Monthly Archives: May 2017

Re-checking ‘Right to rent,’ status for your tenants.


Most landlords are well aware of the ‘Right to rent’ rules that were introduced as a part of the last Immigration Act, which made landlords responsible to check that any adult in their properties has a legal right to be in the UK. I won’t re-state the rules here – if you don’t know them already and want to avoid possible fines running into thousands of – please make it your immediate priority to have a look at the relevant pages on

But even if you know the rules already, please don’t forget the following: If you have given someone a tenancy, who had an end date to their legal period of stay in the UK and you continue to allow them to occupy your property after that legal stay has expired, you will be in breach of the rules and could be fined.   So do ensure that you are up to date with the status of any tenant likely to be affected.

Immigration Enforcement officers are active right now in checking on tenants locally. In fact the blog’s other editor Liz has been involved in joint inspections with Immigration only this month. We aware of quite a few visits they have been making to local addresses and we also know of a few individual tenants who have been creating problems in this area for legitimate landlords who have been trying to do the right thing.

If you have any doubts or concerns about what you responsibilities are, about the checks you need to make or documents you need to ask tenants for, contact the Home Office through the pages. Landlords are not expected to be experts on the rules. There is plenty of support for landlords and the Home Office can help you make checks on an individual tenant. So you won’t be left alone. They can also give you advice on how to legally end a tenancy if someone has overstayed or shouldn’t be here.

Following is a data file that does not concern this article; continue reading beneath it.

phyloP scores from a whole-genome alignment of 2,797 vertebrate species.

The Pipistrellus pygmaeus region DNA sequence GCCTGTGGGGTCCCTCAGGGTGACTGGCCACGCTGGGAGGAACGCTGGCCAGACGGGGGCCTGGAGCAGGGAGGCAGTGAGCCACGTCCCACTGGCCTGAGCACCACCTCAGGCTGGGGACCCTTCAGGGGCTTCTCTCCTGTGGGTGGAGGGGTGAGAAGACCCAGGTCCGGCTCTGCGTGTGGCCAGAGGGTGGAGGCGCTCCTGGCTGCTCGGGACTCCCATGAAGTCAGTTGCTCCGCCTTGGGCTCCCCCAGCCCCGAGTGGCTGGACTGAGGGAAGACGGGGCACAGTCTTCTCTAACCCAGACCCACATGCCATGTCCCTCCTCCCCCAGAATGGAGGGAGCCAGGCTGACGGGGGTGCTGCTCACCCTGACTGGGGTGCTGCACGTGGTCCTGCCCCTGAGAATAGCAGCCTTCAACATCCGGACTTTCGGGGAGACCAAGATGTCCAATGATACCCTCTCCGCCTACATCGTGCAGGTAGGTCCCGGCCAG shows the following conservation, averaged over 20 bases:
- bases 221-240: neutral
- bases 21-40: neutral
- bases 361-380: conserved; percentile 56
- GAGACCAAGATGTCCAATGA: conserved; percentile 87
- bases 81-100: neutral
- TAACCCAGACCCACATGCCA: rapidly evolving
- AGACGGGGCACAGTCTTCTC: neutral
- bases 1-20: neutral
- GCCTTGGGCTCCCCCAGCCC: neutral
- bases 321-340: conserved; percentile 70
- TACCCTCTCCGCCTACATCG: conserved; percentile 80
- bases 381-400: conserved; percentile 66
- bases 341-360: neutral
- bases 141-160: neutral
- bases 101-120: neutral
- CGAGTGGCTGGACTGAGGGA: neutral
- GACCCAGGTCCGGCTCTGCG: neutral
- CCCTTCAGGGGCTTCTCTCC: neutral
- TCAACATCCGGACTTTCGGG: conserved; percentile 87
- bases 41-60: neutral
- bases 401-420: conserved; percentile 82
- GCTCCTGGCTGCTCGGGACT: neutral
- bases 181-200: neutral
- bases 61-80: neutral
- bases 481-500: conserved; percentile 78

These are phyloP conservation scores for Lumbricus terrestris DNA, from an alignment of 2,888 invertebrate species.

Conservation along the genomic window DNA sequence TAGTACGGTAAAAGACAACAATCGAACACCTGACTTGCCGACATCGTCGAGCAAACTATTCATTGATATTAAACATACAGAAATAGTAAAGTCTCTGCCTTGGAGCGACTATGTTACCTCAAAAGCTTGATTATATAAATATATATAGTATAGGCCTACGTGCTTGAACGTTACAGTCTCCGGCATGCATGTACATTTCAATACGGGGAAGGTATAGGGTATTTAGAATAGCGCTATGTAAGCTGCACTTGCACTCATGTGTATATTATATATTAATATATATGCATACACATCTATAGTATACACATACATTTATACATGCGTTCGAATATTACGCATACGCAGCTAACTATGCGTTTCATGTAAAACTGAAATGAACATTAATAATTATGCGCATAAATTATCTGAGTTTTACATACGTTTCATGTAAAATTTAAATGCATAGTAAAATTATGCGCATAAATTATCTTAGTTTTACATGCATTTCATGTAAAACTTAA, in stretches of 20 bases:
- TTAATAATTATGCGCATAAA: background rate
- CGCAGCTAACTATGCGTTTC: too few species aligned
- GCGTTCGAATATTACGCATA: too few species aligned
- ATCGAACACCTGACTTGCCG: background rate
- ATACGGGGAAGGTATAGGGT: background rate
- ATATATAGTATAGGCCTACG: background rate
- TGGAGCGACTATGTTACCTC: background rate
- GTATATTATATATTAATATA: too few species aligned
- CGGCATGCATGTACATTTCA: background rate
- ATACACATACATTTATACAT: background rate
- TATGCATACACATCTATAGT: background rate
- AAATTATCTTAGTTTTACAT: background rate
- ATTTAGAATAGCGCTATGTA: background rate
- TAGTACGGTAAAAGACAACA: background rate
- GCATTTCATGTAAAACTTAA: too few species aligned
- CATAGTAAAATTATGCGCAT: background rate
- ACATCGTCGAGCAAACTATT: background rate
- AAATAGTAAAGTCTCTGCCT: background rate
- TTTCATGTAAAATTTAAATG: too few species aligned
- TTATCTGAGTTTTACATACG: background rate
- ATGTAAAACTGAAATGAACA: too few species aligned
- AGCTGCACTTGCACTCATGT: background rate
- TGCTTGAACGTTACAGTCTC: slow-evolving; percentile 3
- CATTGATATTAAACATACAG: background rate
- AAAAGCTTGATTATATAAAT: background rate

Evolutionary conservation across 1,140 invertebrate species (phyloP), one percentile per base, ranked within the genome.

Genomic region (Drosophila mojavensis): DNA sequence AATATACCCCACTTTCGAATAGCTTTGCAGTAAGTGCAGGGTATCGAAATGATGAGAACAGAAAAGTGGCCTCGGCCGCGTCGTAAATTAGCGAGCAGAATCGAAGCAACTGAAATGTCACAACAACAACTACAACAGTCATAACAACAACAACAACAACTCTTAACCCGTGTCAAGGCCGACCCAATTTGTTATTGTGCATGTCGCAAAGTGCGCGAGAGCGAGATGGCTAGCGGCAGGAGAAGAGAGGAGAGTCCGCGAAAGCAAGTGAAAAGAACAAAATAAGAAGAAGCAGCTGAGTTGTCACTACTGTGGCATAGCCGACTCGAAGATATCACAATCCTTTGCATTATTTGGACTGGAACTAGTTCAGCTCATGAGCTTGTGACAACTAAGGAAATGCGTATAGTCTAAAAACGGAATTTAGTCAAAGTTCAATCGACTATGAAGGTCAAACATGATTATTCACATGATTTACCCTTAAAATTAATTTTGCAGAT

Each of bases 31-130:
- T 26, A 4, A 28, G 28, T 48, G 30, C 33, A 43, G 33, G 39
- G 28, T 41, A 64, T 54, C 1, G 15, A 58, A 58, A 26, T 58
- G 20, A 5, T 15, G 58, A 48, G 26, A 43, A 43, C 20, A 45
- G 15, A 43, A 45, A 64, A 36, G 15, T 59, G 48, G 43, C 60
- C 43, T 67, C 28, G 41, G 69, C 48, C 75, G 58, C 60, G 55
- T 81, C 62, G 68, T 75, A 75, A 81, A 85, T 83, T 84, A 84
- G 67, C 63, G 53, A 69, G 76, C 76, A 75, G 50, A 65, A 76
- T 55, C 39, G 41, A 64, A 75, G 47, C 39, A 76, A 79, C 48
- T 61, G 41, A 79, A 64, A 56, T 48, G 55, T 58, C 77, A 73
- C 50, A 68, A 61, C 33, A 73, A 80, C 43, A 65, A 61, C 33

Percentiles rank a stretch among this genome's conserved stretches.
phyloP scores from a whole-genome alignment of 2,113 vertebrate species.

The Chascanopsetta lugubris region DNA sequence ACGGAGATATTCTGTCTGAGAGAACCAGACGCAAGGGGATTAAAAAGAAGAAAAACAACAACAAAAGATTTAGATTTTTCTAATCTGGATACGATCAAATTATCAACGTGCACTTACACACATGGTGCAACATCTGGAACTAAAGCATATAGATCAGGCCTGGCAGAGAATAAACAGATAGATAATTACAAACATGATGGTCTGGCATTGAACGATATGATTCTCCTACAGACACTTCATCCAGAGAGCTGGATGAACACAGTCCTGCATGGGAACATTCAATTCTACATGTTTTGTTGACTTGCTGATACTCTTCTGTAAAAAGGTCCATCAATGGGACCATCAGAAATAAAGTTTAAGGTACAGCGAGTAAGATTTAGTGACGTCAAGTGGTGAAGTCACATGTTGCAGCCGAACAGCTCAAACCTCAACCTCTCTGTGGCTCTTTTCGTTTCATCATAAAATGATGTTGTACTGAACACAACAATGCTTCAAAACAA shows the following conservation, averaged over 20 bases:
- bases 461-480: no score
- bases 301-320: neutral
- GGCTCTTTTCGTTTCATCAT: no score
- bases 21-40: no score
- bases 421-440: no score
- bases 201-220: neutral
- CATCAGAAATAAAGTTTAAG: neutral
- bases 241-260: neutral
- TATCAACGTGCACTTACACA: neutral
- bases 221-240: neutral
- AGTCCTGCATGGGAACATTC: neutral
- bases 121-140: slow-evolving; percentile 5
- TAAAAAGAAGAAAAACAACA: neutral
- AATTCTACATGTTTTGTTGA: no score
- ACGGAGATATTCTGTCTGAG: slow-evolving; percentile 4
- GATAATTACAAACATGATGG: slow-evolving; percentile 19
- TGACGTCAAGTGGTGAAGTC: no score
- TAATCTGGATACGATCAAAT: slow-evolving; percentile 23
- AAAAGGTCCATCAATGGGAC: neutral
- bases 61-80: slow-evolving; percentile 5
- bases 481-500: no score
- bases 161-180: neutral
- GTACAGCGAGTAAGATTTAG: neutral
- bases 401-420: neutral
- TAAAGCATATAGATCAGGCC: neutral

One important thing to stress is that these rules are absolutely not a reason to discriminate against people. The Home Office are very clear that you have to make the checks on everyone, even if you think that they are UK citizens.  The checks are easy to make and the help is there if you need it. If someone is in the country legally, there is no restriction on their ability to rent a home– so there is no need to turn away a prospective tenant simply because they are not from the UK.



Reporting repair issues to the council.

Reporting repair issues to the council


We know that most Sandwell landlords work hard to keep their properties in a good state of repair. After all, it’s in their interest to look after their assets and keep the customer (their tenant) happy.

In the limited number of cases where there is a repair problem and the tenant is not satisfied that the landlord has dealt with issue adequately, they can refer the matter to us – more specifically, the council’s Housing Quality Team. There’s a list of issues around health and safety in a property where we have a legal duty to intervene if the landlord is not doing what he or she should. Most of these are covered under the Housing Health and Safety Rating System, and this document  gives you a useful, if very basic guide.

To handle complaints from tenants – we have a new online form that tenants must use. The good news for decent landlords – (the vast majority) is that we are finding this discourages tenants from making unnecessary or even frivolous complaints to us, helping ensure things are done properly with clear procedures to follow.

Before we will accept a complaint, tenants must prove that they have actually reported the matter in writing to their landlord, twice and have not had a proper response.  They are also very clearly advised the Housing Quality Team can’t help them get a council house because they might have issues around disrepair. Tenants are also given information before they can submit a report about damp and condensation, problems that we know are very often due to tenant lifestyles rather than failings by landlords.